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50 shades of Green - Irish erotic fiction writers discuss our appetite for sex

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Erotic writers Eileen Gormley and Caroline McColl. Photo: Mark O'Sullivan.

Erotic writers Eileen Gormley and Caroline McColl. Photo: Mark O'Sullivan.

The pleasures of winter by Evie Hunter

The pleasures of winter by Evie Hunter

Jamie Dornan and Dakota Johnson in Fifty Shades of Grey

Jamie Dornan and Dakota Johnson in Fifty Shades of Grey

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Erotic writers Eileen Gormley and Caroline McColl. Photo: Mark O'Sullivan.

"Abbie watched as Jack lifted the mosquito netting and slid into the hammock, patting the miniscule space beside him. Oh God - she would be lying that close to him. She hugged her arms around herself. The evening had turned chilly.

So she was going to spend the night with a bona fide Hollywood heartthrob. She could just imagine Kit screaming when she told her. If they got out of this. Her best friend and her cosy apartment in New York both seemed a long way away.

"Abbie, quit dithering and get into bed. I promise not to bite.' She scrambled into the hammock and rolled against him. 'But I don't, Mr Winter, so keep your hands to yourself.' His response was a snort of laughter. Jack leaned over her so that he could adjust the mosquito netting. 'There,' he announced. 'Snug as two bugs in a rug.'

"'You don't have to sound so pleased about it, and watch where you put your hands,' she said. Abbie rolled over on her side and slid into the middle of the hammock. Jack curved his body around hers and dropped his arm around her waist. 'Where do you suggest I put them?'"

The Pleasures Of Winter by Evie Hunter - the pen name adopted by erotica writers Eileen Gormley and Caroline McCall - has it all. There is a Hollywood star in the form of Irish actor Jack Winter ("a gorgeous combination of both Colin Farrell and Hugh Jackman," the authors say) and a heroine in sassy New York journalist Abbie Marshall. Then there are exotic locations; a plane crash in a remote rainforest, not to mention, of course, plenty of sizzling scenes featuring hot, steamy sex.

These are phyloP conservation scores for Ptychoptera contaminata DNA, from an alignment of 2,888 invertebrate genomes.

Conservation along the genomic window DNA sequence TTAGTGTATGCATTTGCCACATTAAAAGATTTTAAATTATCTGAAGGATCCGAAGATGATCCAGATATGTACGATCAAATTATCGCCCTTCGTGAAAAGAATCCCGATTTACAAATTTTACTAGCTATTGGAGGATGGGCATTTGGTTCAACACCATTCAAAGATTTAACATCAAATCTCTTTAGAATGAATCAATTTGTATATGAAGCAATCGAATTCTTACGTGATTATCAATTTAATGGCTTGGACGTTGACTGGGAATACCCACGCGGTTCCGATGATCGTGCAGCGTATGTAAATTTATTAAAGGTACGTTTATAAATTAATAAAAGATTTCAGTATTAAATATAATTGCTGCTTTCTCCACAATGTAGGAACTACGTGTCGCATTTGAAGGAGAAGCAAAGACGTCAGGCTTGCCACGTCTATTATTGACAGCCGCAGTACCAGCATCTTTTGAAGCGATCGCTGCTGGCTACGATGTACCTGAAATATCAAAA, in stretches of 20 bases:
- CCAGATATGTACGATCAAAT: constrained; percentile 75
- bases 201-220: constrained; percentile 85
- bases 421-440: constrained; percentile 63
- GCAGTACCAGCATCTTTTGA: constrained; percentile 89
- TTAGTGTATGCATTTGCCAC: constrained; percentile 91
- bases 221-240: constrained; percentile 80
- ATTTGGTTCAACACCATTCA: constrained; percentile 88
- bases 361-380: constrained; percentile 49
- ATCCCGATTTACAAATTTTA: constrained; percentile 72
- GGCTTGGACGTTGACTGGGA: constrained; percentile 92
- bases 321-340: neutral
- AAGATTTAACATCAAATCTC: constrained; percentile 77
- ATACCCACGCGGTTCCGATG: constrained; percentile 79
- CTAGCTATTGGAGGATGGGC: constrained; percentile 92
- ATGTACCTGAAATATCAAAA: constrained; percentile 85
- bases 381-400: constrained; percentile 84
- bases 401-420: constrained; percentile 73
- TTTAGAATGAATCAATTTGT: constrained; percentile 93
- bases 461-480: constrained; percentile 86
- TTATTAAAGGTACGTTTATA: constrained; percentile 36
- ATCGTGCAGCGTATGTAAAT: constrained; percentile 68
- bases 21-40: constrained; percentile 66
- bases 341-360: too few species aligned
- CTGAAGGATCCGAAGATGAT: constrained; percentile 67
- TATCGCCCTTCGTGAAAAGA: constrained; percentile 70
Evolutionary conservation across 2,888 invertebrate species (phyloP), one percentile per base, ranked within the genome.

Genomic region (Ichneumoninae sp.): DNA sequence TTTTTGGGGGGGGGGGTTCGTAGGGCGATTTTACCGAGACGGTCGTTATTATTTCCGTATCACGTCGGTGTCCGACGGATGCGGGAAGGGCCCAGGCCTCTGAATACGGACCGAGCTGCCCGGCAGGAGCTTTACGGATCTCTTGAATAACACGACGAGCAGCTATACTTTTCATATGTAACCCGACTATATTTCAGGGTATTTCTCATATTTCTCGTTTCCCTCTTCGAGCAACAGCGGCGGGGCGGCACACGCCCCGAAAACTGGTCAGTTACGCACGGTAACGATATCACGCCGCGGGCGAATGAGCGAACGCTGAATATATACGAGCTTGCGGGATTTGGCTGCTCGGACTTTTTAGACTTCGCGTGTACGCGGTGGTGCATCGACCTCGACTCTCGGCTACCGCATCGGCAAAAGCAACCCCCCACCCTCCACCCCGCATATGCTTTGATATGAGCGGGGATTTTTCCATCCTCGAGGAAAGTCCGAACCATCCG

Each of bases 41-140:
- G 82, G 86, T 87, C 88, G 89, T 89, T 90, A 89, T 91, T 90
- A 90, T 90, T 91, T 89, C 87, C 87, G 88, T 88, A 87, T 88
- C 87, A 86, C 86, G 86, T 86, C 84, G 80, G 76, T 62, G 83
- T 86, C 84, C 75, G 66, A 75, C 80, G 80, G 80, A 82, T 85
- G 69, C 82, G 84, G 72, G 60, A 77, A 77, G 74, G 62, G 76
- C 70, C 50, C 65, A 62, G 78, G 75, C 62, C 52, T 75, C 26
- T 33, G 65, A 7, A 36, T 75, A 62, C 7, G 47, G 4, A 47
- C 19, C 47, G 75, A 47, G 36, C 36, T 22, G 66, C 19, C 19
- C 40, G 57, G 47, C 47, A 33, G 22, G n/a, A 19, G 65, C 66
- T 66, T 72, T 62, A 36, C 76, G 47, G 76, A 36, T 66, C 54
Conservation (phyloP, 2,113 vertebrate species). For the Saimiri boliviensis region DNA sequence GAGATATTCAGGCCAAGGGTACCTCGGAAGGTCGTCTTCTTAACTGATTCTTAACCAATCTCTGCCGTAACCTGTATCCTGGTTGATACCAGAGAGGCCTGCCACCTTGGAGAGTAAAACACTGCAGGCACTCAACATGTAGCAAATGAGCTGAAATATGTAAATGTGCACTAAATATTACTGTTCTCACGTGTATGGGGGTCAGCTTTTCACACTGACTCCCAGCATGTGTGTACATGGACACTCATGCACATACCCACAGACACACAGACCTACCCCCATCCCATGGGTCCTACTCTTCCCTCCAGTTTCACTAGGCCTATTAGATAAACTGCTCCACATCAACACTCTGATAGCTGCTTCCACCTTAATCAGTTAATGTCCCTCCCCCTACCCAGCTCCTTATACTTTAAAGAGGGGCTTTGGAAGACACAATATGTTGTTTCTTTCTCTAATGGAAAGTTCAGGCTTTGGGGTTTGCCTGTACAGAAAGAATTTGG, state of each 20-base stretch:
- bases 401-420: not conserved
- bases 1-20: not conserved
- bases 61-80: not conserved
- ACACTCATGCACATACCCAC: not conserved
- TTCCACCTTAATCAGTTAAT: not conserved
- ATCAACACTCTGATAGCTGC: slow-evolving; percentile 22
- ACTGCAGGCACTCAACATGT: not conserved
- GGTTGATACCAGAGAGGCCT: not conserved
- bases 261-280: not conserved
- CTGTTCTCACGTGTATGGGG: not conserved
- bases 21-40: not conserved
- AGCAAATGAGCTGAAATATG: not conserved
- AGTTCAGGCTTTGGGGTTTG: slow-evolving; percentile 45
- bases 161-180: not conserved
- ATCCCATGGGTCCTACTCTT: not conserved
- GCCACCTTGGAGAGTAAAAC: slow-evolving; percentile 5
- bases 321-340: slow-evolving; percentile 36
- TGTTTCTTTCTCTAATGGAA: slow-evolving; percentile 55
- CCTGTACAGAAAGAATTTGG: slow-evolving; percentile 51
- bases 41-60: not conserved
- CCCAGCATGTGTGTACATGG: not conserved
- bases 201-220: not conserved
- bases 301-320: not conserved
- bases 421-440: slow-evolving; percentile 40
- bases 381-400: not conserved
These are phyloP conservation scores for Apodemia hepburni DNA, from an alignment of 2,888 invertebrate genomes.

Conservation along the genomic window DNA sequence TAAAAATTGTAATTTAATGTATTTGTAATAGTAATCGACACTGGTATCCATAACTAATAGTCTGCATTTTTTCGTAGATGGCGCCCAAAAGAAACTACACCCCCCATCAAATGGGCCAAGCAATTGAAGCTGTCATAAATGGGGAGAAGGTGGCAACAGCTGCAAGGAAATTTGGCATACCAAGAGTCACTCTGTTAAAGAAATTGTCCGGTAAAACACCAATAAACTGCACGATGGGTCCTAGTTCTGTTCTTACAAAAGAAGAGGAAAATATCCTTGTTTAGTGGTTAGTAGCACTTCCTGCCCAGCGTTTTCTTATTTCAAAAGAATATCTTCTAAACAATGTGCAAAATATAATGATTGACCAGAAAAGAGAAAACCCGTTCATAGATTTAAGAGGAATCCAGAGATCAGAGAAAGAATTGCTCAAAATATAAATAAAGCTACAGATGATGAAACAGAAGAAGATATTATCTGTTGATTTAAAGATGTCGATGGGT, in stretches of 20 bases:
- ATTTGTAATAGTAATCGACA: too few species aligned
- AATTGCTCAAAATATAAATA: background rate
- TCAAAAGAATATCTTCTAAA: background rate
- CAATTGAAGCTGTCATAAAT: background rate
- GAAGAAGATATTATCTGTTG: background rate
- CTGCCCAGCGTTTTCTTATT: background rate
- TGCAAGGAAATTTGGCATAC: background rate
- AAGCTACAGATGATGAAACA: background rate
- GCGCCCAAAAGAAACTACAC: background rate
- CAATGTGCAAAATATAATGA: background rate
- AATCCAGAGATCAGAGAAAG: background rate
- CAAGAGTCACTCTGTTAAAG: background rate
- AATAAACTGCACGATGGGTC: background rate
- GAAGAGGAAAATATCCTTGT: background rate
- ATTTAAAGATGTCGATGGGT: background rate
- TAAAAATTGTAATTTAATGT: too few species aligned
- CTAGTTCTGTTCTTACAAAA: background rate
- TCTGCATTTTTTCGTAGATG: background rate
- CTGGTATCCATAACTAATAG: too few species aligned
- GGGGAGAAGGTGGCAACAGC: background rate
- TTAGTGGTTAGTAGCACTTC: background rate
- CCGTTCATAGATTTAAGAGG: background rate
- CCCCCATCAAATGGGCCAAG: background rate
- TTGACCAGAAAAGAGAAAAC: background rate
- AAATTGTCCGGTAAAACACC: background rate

Largely fuelled by the incredible success of the Fifty Shades Of Grey series, this is a genre that has exploded in recent years.

"Fifty Shades has revolutionised the erotic literature industry," Caroline explains. "It's made it all so much more acceptable. You no longer have to hide your racy book behind a 'respectable' magazine.

"I spotted someone reading one of our own on the DART the other day. It was wonderful, but I was the only one staring - seeing a saucy cover barely raises an eyebrow these days." "And eReaders have helped that too," Eileen adds. "Even if someone didn't want to walk into a book shop and pick up a copy in person, it takes seconds to download something a bit risqué onto an electronic device. That means plenty of readers opt to order our books online." Being an erotic fiction writer seems incredibly exciting - it conjures up images of tousled hair, red lipstick, lace negligees and feather-trimmed dressing gowns in satin. Surely it's glamorous and, well, thoroughly sexy? Eileen and Caroline, who are both in their mid-50s, are adamant that "the reality is very different indeed!"

Indeed, the duo, who both write individually under their own names as well as in tandem with the Evie Hunter moniker, also say that it takes much more than scenes of explicit sex, uncontrolled passion, and teasing bondage to make a really good erotic read.

"Firstly, different books have different levels of heat injected into them. So Ellora's Cave, our publisher in the US, likes things to be a lot more explicit than the Pleasures range for Penguin would. But all erotica, regardless, has a moral compass. An affair with a married man, for example, wouldn't be tolerated at all.

"Then we're both very plot-focused as writers - hopefully, even if you don't like the sex in the book, you'll still like the stories and the characters and everything else," they say.

"We're writing 100,000-120,000 words; there's got to be more than just the kinky stuff. In fact, one gay woman told us recently that she read one of the books and loved it, but still flicked through the sex scenes because she had no interest in them."